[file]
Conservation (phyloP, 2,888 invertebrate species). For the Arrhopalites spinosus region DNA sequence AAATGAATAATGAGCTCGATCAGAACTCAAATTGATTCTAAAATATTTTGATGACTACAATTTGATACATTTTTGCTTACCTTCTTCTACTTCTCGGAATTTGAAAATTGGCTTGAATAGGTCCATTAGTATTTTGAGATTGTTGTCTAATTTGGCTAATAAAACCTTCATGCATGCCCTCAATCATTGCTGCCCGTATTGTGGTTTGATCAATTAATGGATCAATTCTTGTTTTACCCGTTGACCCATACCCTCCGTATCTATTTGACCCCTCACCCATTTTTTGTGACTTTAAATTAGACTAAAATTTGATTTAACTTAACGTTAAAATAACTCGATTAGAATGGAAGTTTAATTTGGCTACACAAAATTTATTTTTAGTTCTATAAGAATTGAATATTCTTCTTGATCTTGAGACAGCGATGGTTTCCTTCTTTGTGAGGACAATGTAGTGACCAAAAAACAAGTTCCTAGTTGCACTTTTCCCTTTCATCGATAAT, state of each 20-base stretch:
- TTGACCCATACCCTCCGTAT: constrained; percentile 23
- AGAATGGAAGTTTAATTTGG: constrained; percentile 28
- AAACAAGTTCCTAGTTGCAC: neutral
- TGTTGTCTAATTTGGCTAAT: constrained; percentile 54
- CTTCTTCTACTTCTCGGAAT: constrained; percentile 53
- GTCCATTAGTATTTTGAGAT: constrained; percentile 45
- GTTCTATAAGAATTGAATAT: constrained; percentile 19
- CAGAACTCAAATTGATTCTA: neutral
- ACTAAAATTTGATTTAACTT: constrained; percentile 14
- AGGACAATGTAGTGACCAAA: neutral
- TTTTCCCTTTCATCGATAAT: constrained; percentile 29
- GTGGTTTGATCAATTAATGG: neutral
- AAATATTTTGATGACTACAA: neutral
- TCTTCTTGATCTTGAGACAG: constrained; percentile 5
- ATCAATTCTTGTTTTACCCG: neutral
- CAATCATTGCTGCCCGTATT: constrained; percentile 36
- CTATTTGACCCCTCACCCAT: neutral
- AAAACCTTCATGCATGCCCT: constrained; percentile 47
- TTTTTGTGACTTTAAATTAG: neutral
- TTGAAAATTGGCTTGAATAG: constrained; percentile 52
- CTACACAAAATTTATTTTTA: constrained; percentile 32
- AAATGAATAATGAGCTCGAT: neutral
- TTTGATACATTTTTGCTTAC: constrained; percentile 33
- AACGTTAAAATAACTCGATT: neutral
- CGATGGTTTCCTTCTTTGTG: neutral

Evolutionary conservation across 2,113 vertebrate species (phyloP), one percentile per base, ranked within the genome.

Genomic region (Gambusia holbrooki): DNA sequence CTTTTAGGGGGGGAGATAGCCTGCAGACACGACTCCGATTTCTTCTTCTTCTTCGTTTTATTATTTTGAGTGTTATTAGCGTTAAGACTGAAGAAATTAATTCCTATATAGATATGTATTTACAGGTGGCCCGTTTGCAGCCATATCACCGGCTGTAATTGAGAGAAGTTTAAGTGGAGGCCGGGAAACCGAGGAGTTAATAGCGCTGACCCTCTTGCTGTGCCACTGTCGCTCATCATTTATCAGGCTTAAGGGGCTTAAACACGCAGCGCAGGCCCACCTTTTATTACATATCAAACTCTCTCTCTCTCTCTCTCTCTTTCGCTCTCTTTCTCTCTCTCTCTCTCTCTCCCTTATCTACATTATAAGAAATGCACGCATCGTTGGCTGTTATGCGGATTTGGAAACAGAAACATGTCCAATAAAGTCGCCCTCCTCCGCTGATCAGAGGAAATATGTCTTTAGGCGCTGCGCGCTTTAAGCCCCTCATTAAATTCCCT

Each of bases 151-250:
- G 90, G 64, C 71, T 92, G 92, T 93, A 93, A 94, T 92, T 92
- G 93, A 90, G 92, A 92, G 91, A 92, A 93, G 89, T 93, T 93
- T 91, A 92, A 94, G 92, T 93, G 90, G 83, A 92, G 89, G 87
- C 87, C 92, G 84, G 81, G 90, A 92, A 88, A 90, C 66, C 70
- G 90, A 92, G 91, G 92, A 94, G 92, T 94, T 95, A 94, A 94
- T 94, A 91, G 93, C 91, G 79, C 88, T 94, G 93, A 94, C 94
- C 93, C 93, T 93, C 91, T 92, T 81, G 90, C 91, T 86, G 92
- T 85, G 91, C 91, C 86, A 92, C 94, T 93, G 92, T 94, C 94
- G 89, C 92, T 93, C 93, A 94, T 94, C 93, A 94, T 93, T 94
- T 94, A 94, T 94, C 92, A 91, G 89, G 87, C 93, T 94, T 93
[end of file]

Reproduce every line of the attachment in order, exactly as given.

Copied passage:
Conservation (phyloP, 2,888 invertebrate species). For the Arrhopalites spinosus region DNA sequence AAATGAATAATGAGCTCGATCAGAACTCAAATTGATTCTAAAATATTTTGATGACTACAATTTGATACATTTTTGCTTACCTTCTTCTACTTCTCGGAATTTGAAAATTGGCTTGAATAGGTCCATTAGTATTTTGAGATTGTTGTCTAATTTGGCTAATAAAACCTTCATGCATGCCCTCAATCATTGCTGCCCGTATTGTGGTTTGATCAATTAATGGATCAATTCTTGTTTTACCCGTTGACCCATACCCTCCGTATCTATTTGACCCCTCACCCATTTTTTGTGACTTTAAATTAGACTAAAATTTGATTTAACTTAACGTTAAAATAACTCGATTAGAATGGAAGTTTAATTTGGCTACACAAAATTTATTTTTAGTTCTATAAGAATTGAATATTCTTCTTGATCTTGAGACAGCGATGGTTTCCTTCTTTGTGAGGACAATGTAGTGACCAAAAAACAAGTTCCTAGTTGCACTTTTCCCTTTCATCGATAAT, state of each 20-base stretch:
- TTGACCCATACCCTCCGTAT: constrained; percentile 23
- AGAATGGAAGTTTAATTTGG: constrained; percentile 28
- AAACAAGTTCCTAGTTGCAC: neutral
- TGTTGTCTAATTTGGCTAAT: constrained; percentile 54
- CTTCTTCTACTTCTCGGAAT: constrained; percentile 53
- GTCCATTAGTATTTTGAGAT: constrained; percentile 45
- GTTCTATAAGAATTGAATAT: constrained; percentile 19
- CAGAACTCAAATTGATTCTA: neutral
- ACTAAAATTTGATTTAACTT: constrained; percentile 14
- AGGACAATGTAGTGACCAAA: neutral
- TTTTCCCTTTCATCGATAAT: constrained; percentile 29
- GTGGTTTGATCAATTAATGG: neutral
- AAATATTTTGATGACTACAA: neutral
- TCTTCTTGATCTTGAGACAG: constrained; percentile 5
- ATCAATTCTTGTTTTACCCG: neutral
- CAATCATTGCTGCCCGTATT: constrained; percentile 36
- CTATTTGACCCCTCACCCAT: neutral
- AAAACCTTCATGCATGCCCT: constrained; percentile 47
- TTTTTGTGACTTTAAATTAG: neutral
- TTGAAAATTGGCTTGAATAG: constrained; percentile 52
- CTACACAAAATTTATTTTTA: constrained; percentile 32
- AAATGAATAATGAGCTCGAT: neutral
- TTTGATACATTTTTGCTTAC: constrained; percentile 33
- AACGTTAAAATAACTCGATT: neutral
- CGATGGTTTCCTTCTTTGTG: neutral

Evolutionary conservation across 2,113 vertebrate species (phyloP), one percentile per base, ranked within the genome.

Genomic region (Gambusia holbrooki): DNA sequence CTTTTAGGGGGGGAGATAGCCTGCAGACACGACTCCGATTTCTTCTTCTTCTTCGTTTTATTATTTTGAGTGTTATTAGCGTTAAGACTGAAGAAATTAATTCCTATATAGATATGTATTTACAGGTGGCCCGTTTGCAGCCATATCACCGGCTGTAATTGAGAGAAGTTTAAGTGGAGGCCGGGAAACCGAGGAGTTAATAGCGCTGACCCTCTTGCTGTGCCACTGTCGCTCATCATTTATCAGGCTTAAGGGGCTTAAACACGCAGCGCAGGCCCACCTTTTATTACATATCAAACTCTCTCTCTCTCTCTCTCTCTTTCGCTCTCTTTCTCTCTCTCTCTCTCTCTCCCTTATCTACATTATAAGAAATGCACGCATCGTTGGCTGTTATGCGGATTTGGAAACAGAAACATGTCCAATAAAGTCGCCCTCCTCCGCTGATCAGAGGAAATATGTCTTTAGGCGCTGCGCGCTTTAAGCCCCTCATTAAATTCCCT

Each of bases 151-250:
- G 90, G 64, C 71, T 92, G 92, T 93, A 93, A 94, T 92, T 92
- G 93, A 90, G 92, A 92, G 91, A 92, A 93, G 89, T 93, T 93
- T 91, A 92, A 94, G 92, T 93, G 90, G 83, A 92, G 89, G 87
- C 87, C 92, G 84, G 81, G 90, A 92, A 88, A 90, C 66, C 70
- G 90, A 92, G 91, G 92, A 94, G 92, T 94, T 95, A 94, A 94
- T 94, A 91, G 93, C 91, G 79, C 88, T 94, G 93, A 94, C 94
- C 93, C 93, T 93, C 91, T 92, T 81, G 90, C 91, T 86, G 92
- T 85, G 91, C 91, C 86, A 92, C 94, T 93, G 92, T 94, C 94
- G 89, C 92, T 93, C 93, A 94, T 94, C 93, A 94, T 93, T 94
- T 94, A 94, T 94, C 92, A 91, G 89, G 87, C 93, T 94, T 93